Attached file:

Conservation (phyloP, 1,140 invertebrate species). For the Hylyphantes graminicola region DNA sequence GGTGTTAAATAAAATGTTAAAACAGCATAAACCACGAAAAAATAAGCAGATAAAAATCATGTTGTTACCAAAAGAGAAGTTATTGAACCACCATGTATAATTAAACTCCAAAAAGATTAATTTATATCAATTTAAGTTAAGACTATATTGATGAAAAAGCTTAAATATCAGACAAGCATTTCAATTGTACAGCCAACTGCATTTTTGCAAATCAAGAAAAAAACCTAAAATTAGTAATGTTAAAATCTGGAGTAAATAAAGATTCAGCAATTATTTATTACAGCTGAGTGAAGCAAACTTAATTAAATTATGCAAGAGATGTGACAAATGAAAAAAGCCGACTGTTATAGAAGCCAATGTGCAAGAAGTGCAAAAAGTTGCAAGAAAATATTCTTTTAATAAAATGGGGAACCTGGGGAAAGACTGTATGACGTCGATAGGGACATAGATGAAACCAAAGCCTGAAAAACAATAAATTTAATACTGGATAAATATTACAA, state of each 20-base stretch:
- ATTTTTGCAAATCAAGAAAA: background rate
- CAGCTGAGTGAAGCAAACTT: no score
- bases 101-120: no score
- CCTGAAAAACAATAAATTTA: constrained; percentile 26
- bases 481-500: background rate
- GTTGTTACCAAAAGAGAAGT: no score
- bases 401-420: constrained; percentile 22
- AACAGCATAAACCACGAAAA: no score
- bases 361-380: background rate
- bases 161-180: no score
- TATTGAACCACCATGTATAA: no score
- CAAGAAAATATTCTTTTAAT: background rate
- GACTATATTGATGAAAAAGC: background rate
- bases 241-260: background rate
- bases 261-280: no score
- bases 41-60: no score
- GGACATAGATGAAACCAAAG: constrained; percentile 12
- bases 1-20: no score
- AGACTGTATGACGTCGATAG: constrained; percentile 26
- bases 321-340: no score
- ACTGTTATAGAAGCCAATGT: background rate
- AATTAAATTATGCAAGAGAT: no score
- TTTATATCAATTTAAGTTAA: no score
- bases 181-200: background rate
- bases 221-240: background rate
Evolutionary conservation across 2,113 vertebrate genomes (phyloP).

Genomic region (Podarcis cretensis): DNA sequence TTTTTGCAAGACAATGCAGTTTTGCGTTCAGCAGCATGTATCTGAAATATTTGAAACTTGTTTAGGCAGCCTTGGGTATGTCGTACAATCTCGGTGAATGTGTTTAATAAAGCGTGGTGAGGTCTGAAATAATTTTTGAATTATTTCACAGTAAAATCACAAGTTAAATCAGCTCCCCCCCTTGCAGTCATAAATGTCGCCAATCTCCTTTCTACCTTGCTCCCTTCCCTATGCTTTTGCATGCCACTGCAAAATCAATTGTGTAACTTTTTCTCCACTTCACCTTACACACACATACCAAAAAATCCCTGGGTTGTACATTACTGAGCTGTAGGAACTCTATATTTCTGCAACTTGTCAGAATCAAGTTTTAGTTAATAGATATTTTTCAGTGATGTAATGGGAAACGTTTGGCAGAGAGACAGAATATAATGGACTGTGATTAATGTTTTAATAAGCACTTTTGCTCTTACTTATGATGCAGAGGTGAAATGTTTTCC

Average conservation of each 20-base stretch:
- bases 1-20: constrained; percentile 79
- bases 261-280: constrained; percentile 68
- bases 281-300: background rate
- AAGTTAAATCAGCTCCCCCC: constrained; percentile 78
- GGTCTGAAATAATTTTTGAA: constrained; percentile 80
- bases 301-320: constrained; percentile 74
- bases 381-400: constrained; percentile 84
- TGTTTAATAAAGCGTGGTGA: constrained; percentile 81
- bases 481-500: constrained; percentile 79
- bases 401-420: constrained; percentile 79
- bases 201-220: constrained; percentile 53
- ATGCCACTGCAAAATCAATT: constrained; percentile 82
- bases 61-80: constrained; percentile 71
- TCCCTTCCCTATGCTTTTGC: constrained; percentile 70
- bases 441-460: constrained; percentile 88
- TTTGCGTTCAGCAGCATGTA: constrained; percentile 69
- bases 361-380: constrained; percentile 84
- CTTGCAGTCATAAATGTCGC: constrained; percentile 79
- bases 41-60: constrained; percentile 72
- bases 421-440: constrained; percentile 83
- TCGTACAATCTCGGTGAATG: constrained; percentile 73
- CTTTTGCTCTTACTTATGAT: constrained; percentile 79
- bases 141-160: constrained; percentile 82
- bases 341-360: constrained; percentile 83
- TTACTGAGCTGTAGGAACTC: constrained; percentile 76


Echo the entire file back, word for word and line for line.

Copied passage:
Conservation (phyloP, 1,140 invertebrate species). For the Hylyphantes graminicola region DNA sequence GGTGTTAAATAAAATGTTAAAACAGCATAAACCACGAAAAAATAAGCAGATAAAAATCATGTTGTTACCAAAAGAGAAGTTATTGAACCACCATGTATAATTAAACTCCAAAAAGATTAATTTATATCAATTTAAGTTAAGACTATATTGATGAAAAAGCTTAAATATCAGACAAGCATTTCAATTGTACAGCCAACTGCATTTTTGCAAATCAAGAAAAAAACCTAAAATTAGTAATGTTAAAATCTGGAGTAAATAAAGATTCAGCAATTATTTATTACAGCTGAGTGAAGCAAACTTAATTAAATTATGCAAGAGATGTGACAAATGAAAAAAGCCGACTGTTATAGAAGCCAATGTGCAAGAAGTGCAAAAAGTTGCAAGAAAATATTCTTTTAATAAAATGGGGAACCTGGGGAAAGACTGTATGACGTCGATAGGGACATAGATGAAACCAAAGCCTGAAAAACAATAAATTTAATACTGGATAAATATTACAA, state of each 20-base stretch:
- ATTTTTGCAAATCAAGAAAA: background rate
- CAGCTGAGTGAAGCAAACTT: no score
- bases 101-120: no score
- CCTGAAAAACAATAAATTTA: constrained; percentile 26
- bases 481-500: background rate
- GTTGTTACCAAAAGAGAAGT: no score
- bases 401-420: constrained; percentile 22
- AACAGCATAAACCACGAAAA: no score
- bases 361-380: background rate
- bases 161-180: no score
- TATTGAACCACCATGTATAA: no score
- CAAGAAAATATTCTTTTAAT: background rate
- GACTATATTGATGAAAAAGC: background rate
- bases 241-260: background rate
- bases 261-280: no score
- bases 41-60: no score
- GGACATAGATGAAACCAAAG: constrained; percentile 12
- bases 1-20: no score
- AGACTGTATGACGTCGATAG: constrained; percentile 26
- bases 321-340: no score
- ACTGTTATAGAAGCCAATGT: background rate
- AATTAAATTATGCAAGAGAT: no score
- TTTATATCAATTTAAGTTAA: no score
- bases 181-200: background rate
- bases 221-240: background rate
Evolutionary conservation across 2,113 vertebrate genomes (phyloP).

Genomic region (Podarcis cretensis): DNA sequence TTTTTGCAAGACAATGCAGTTTTGCGTTCAGCAGCATGTATCTGAAATATTTGAAACTTGTTTAGGCAGCCTTGGGTATGTCGTACAATCTCGGTGAATGTGTTTAATAAAGCGTGGTGAGGTCTGAAATAATTTTTGAATTATTTCACAGTAAAATCACAAGTTAAATCAGCTCCCCCCCTTGCAGTCATAAATGTCGCCAATCTCCTTTCTACCTTGCTCCCTTCCCTATGCTTTTGCATGCCACTGCAAAATCAATTGTGTAACTTTTTCTCCACTTCACCTTACACACACATACCAAAAAATCCCTGGGTTGTACATTACTGAGCTGTAGGAACTCTATATTTCTGCAACTTGTCAGAATCAAGTTTTAGTTAATAGATATTTTTCAGTGATGTAATGGGAAACGTTTGGCAGAGAGACAGAATATAATGGACTGTGATTAATGTTTTAATAAGCACTTTTGCTCTTACTTATGATGCAGAGGTGAAATGTTTTCC

Average conservation of each 20-base stretch:
- bases 1-20: constrained; percentile 79
- bases 261-280: constrained; percentile 68
- bases 281-300: background rate
- AAGTTAAATCAGCTCCCCCC: constrained; percentile 78
- GGTCTGAAATAATTTTTGAA: constrained; percentile 80
- bases 301-320: constrained; percentile 74
- bases 381-400: constrained; percentile 84
- TGTTTAATAAAGCGTGGTGA: constrained; percentile 81
- bases 481-500: constrained; percentile 79
- bases 401-420: constrained; percentile 79
- bases 201-220: constrained; percentile 53
- ATGCCACTGCAAAATCAATT: constrained; percentile 82
- bases 61-80: constrained; percentile 71
- TCCCTTCCCTATGCTTTTGC: constrained; percentile 70
- bases 441-460: constrained; percentile 88
- TTTGCGTTCAGCAGCATGTA: constrained; percentile 69
- bases 361-380: constrained; percentile 84
- CTTGCAGTCATAAATGTCGC: constrained; percentile 79
- bases 41-60: constrained; percentile 72
- bases 421-440: constrained; percentile 83
- TCGTACAATCTCGGTGAATG: constrained; percentile 73
- CTTTTGCTCTTACTTATGAT: constrained; percentile 79
- bases 141-160: constrained; percentile 82
- bases 341-360: constrained; percentile 83
- TTACTGAGCTGTAGGAACTC: constrained; percentile 76